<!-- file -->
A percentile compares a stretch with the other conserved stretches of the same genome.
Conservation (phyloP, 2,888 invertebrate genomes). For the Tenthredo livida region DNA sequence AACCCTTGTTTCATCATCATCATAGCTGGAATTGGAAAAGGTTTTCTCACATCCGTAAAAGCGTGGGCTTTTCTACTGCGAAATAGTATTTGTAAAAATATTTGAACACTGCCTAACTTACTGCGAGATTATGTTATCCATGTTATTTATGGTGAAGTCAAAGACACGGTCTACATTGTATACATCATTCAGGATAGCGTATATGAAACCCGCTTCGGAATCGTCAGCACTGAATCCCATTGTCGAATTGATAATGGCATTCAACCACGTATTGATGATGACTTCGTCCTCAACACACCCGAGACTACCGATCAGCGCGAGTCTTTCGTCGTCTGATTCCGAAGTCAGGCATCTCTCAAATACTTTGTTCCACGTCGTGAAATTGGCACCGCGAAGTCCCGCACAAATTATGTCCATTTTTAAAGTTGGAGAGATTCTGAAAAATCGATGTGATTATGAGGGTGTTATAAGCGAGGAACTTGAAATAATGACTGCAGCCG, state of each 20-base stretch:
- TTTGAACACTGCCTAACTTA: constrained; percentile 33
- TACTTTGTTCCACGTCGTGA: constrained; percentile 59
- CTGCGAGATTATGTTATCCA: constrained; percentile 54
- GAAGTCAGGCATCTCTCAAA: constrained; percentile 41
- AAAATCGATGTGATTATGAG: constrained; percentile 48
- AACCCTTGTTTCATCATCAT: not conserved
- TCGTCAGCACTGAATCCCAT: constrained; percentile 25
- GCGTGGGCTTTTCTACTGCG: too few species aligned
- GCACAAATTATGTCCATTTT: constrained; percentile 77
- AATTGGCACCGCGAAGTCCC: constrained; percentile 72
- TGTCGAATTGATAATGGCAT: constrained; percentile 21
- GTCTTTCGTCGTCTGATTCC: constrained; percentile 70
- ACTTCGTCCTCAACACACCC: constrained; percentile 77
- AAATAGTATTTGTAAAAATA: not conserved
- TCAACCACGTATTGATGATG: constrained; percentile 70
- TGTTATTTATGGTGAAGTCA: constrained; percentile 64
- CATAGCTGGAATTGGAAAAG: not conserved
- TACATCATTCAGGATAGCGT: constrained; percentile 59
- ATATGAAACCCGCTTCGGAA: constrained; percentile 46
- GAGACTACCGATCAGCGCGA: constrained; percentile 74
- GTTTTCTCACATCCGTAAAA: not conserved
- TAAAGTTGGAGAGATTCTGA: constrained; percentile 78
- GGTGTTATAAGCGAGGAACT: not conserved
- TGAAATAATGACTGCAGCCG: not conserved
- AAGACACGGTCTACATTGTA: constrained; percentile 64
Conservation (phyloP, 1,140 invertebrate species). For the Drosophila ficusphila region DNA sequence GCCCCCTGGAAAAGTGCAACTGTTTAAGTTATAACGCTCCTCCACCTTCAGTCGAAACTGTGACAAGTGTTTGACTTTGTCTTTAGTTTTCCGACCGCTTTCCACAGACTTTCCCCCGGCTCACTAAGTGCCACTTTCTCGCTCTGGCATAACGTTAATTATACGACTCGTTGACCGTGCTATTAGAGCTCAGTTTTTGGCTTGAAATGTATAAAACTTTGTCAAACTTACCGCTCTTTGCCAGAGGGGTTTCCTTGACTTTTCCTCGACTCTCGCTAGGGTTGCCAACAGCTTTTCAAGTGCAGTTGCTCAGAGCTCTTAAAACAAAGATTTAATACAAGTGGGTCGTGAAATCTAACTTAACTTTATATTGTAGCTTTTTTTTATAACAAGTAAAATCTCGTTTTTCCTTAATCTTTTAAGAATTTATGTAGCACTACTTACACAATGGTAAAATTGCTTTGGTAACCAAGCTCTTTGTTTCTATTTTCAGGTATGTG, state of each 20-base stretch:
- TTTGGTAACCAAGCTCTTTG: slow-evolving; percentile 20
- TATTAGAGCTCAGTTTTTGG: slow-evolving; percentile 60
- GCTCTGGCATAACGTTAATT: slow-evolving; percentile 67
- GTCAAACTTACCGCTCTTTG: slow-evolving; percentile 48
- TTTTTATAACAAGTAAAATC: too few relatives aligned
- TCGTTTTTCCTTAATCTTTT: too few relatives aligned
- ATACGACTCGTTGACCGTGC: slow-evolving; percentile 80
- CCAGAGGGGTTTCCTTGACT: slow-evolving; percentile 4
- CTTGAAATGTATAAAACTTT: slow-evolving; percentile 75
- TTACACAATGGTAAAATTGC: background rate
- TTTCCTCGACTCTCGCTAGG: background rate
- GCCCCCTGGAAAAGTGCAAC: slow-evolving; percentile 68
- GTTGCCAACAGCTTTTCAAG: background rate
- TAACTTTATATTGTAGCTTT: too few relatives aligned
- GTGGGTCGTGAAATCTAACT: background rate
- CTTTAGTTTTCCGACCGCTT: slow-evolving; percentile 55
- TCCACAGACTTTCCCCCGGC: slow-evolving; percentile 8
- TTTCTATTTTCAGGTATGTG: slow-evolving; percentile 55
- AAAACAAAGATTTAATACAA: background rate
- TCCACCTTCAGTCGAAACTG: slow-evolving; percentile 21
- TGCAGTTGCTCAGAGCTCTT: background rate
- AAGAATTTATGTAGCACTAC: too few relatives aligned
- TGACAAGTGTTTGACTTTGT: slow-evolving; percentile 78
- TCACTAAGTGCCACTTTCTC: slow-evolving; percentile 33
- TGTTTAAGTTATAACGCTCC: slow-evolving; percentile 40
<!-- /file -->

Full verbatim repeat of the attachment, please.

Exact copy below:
A percentile compares a stretch with the other conserved stretches of the same genome.
Conservation (phyloP, 2,888 invertebrate genomes). For the Tenthredo livida region DNA sequence AACCCTTGTTTCATCATCATCATAGCTGGAATTGGAAAAGGTTTTCTCACATCCGTAAAAGCGTGGGCTTTTCTACTGCGAAATAGTATTTGTAAAAATATTTGAACACTGCCTAACTTACTGCGAGATTATGTTATCCATGTTATTTATGGTGAAGTCAAAGACACGGTCTACATTGTATACATCATTCAGGATAGCGTATATGAAACCCGCTTCGGAATCGTCAGCACTGAATCCCATTGTCGAATTGATAATGGCATTCAACCACGTATTGATGATGACTTCGTCCTCAACACACCCGAGACTACCGATCAGCGCGAGTCTTTCGTCGTCTGATTCCGAAGTCAGGCATCTCTCAAATACTTTGTTCCACGTCGTGAAATTGGCACCGCGAAGTCCCGCACAAATTATGTCCATTTTTAAAGTTGGAGAGATTCTGAAAAATCGATGTGATTATGAGGGTGTTATAAGCGAGGAACTTGAAATAATGACTGCAGCCG, state of each 20-base stretch:
- TTTGAACACTGCCTAACTTA: constrained; percentile 33
- TACTTTGTTCCACGTCGTGA: constrained; percentile 59
- CTGCGAGATTATGTTATCCA: constrained; percentile 54
- GAAGTCAGGCATCTCTCAAA: constrained; percentile 41
- AAAATCGATGTGATTATGAG: constrained; percentile 48
- AACCCTTGTTTCATCATCAT: not conserved
- TCGTCAGCACTGAATCCCAT: constrained; percentile 25
- GCGTGGGCTTTTCTACTGCG: too few species aligned
- GCACAAATTATGTCCATTTT: constrained; percentile 77
- AATTGGCACCGCGAAGTCCC: constrained; percentile 72
- TGTCGAATTGATAATGGCAT: constrained; percentile 21
- GTCTTTCGTCGTCTGATTCC: constrained; percentile 70
- ACTTCGTCCTCAACACACCC: constrained; percentile 77
- AAATAGTATTTGTAAAAATA: not conserved
- TCAACCACGTATTGATGATG: constrained; percentile 70
- TGTTATTTATGGTGAAGTCA: constrained; percentile 64
- CATAGCTGGAATTGGAAAAG: not conserved
- TACATCATTCAGGATAGCGT: constrained; percentile 59
- ATATGAAACCCGCTTCGGAA: constrained; percentile 46
- GAGACTACCGATCAGCGCGA: constrained; percentile 74
- GTTTTCTCACATCCGTAAAA: not conserved
- TAAAGTTGGAGAGATTCTGA: constrained; percentile 78
- GGTGTTATAAGCGAGGAACT: not conserved
- TGAAATAATGACTGCAGCCG: not conserved
- AAGACACGGTCTACATTGTA: constrained; percentile 64
Conservation (phyloP, 1,140 invertebrate species). For the Drosophila ficusphila region DNA sequence GCCCCCTGGAAAAGTGCAACTGTTTAAGTTATAACGCTCCTCCACCTTCAGTCGAAACTGTGACAAGTGTTTGACTTTGTCTTTAGTTTTCCGACCGCTTTCCACAGACTTTCCCCCGGCTCACTAAGTGCCACTTTCTCGCTCTGGCATAACGTTAATTATACGACTCGTTGACCGTGCTATTAGAGCTCAGTTTTTGGCTTGAAATGTATAAAACTTTGTCAAACTTACCGCTCTTTGCCAGAGGGGTTTCCTTGACTTTTCCTCGACTCTCGCTAGGGTTGCCAACAGCTTTTCAAGTGCAGTTGCTCAGAGCTCTTAAAACAAAGATTTAATACAAGTGGGTCGTGAAATCTAACTTAACTTTATATTGTAGCTTTTTTTTATAACAAGTAAAATCTCGTTTTTCCTTAATCTTTTAAGAATTTATGTAGCACTACTTACACAATGGTAAAATTGCTTTGGTAACCAAGCTCTTTGTTTCTATTTTCAGGTATGTG, state of each 20-base stretch:
- TTTGGTAACCAAGCTCTTTG: slow-evolving; percentile 20
- TATTAGAGCTCAGTTTTTGG: slow-evolving; percentile 60
- GCTCTGGCATAACGTTAATT: slow-evolving; percentile 67
- GTCAAACTTACCGCTCTTTG: slow-evolving; percentile 48
- TTTTTATAACAAGTAAAATC: too few relatives aligned
- TCGTTTTTCCTTAATCTTTT: too few relatives aligned
- ATACGACTCGTTGACCGTGC: slow-evolving; percentile 80
- CCAGAGGGGTTTCCTTGACT: slow-evolving; percentile 4
- CTTGAAATGTATAAAACTTT: slow-evolving; percentile 75
- TTACACAATGGTAAAATTGC: background rate
- TTTCCTCGACTCTCGCTAGG: background rate
- GCCCCCTGGAAAAGTGCAAC: slow-evolving; percentile 68
- GTTGCCAACAGCTTTTCAAG: background rate
- TAACTTTATATTGTAGCTTT: too few relatives aligned
- GTGGGTCGTGAAATCTAACT: background rate
- CTTTAGTTTTCCGACCGCTT: slow-evolving; percentile 55
- TCCACAGACTTTCCCCCGGC: slow-evolving; percentile 8
- TTTCTATTTTCAGGTATGTG: slow-evolving; percentile 55
- AAAACAAAGATTTAATACAA: background rate
- TCCACCTTCAGTCGAAACTG: slow-evolving; percentile 21
- TGCAGTTGCTCAGAGCTCTT: background rate
- AAGAATTTATGTAGCACTAC: too few relatives aligned
- TGACAAGTGTTTGACTTTGT: slow-evolving; percentile 78
- TCACTAAGTGCCACTTTCTC: slow-evolving; percentile 33
- TGTTTAAGTTATAACGCTCC: slow-evolving; percentile 40